Resolution for Print


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Vector or Raster


There are two primary graphic file types: vector and raster. Vector images operate on the premise that there are a number of fixed points in an image, those points are connected by a number of lines, those lines have certain size and stroke characteristics, and between those lines there are certain shading characteristics. They are relatively easy for computers to understand as there are a limited amount of data points the computer must deal with. This also makes these files easy to edit and easy to make any size the user desires. Vector images are commonly used for things like line art and logos.

When we talk about photographs, we are talking about raster artwork. It is also where resolution becomes an issue. In a photograph, there are typically many, many dots that we call pixels. Each pixel contains data — like the position of the dot and the dot’s color — which the computer must interpret. To get a better idea of the difference between how a computer reads raster and vector images, please see the below representation of how a simple square would be built in the two different file types.


As there are so many of these dots in a raster image, it follows that there are a lot of corresponding data points a computer must deal with, which is why high resolution files are generally very large. There are also a limited number of these dots in a photograph, which means, while the file can be easily sized down, it’s a bit trickier to add these dots and enlarge the photo. When enlarged too much, you get what we refer to as a stair-stepping effect, which can be seen in the header of this page.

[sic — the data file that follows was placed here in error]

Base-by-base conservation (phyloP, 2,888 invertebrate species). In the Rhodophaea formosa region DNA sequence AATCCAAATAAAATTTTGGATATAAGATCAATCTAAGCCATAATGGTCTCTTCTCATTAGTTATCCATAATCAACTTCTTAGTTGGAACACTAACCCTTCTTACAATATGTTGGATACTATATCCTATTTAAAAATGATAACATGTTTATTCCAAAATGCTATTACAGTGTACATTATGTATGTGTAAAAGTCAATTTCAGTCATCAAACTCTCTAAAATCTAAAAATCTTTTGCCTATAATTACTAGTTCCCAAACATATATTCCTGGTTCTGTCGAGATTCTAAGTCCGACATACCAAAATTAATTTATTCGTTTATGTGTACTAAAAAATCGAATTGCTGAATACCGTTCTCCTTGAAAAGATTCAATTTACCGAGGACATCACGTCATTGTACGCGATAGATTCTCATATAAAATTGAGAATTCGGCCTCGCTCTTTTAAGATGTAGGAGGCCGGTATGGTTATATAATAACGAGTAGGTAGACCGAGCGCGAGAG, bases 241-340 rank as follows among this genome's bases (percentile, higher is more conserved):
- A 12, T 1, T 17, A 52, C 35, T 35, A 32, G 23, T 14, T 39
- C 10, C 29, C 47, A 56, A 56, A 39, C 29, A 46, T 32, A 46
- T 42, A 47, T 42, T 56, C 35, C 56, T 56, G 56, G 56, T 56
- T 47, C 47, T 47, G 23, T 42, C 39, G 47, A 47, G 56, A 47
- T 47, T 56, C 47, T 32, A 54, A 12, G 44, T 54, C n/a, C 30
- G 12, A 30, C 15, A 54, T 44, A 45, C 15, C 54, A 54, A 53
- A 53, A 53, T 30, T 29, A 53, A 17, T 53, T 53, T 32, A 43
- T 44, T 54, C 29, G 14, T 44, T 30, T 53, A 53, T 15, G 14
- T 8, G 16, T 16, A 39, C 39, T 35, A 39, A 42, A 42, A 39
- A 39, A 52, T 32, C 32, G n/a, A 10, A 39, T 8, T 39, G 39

There are a number of different resolutions for a number of different applications. For example, web media usually need a resolution of 72 pixels per inch. As opposed to monitors, the stair-stepping effect is generally much more evident when a file is actually printed. As such, print applications usually come out best when the file is sized at 300 pixels per inch of image. As always, if you don’t want to deal too much with such technical data for your project to look its best, we do offer graphic design services.

Graphic Design


General Tips

+ Resolutions should ideally be 300 pixels per inch.

+ It’s easier to start with a photo too large and size it down than to start with one too small and try to blow it up.

+ For print applications, your logo and line (clip) art should be vector files, not raster. In other words, you want .ai or .eps file types, not .jpeg, .gif, or .png.

+ Photoshop is for photos — generally not for layouts. Programs like Adobe InDesign handle layouts much better.

+ Never rasterize text. It makes it overly difficult to change the text should you decide to do so later and makes text difficult to enlarge. This is one of a number of reasons you don’t want to be using raster programs like Photoshop for layouts.

Artwork Sourcing

Where you get your artwork can make a significant difference in how well your project turns out. Did you get your logo from a professional graphic designer, or is it something you made yourself using a combination of Google Images and Microsoft Word art? The former is obviously going to come out much better.

Beyond ensuring your logos and line art are actually made in a vector program, you should also pay attention to photo size when choosing and taking your photos. If you’re taking photographs yourself to use in your print projects, we recommend using the highest resolution your camera will allow and simply backing up your photos someplace else should you run out of storage room. Once again, it’s easier to size a photo down than it is to enlarge it.

If you’re using third party images, pay particular attention to photo sizes. Here’s a hint: Google images usually don’t work the greatest for print applications. Apart from the obvious ethical concerns behind using someone else’s image, Google images are usually low resolution as well. If you want good third party images, consider using a number of stock photography sites that do offer high resolution images. Sites like Unsplash work well if you’re on a budget, or iStock if you need something a little more specific.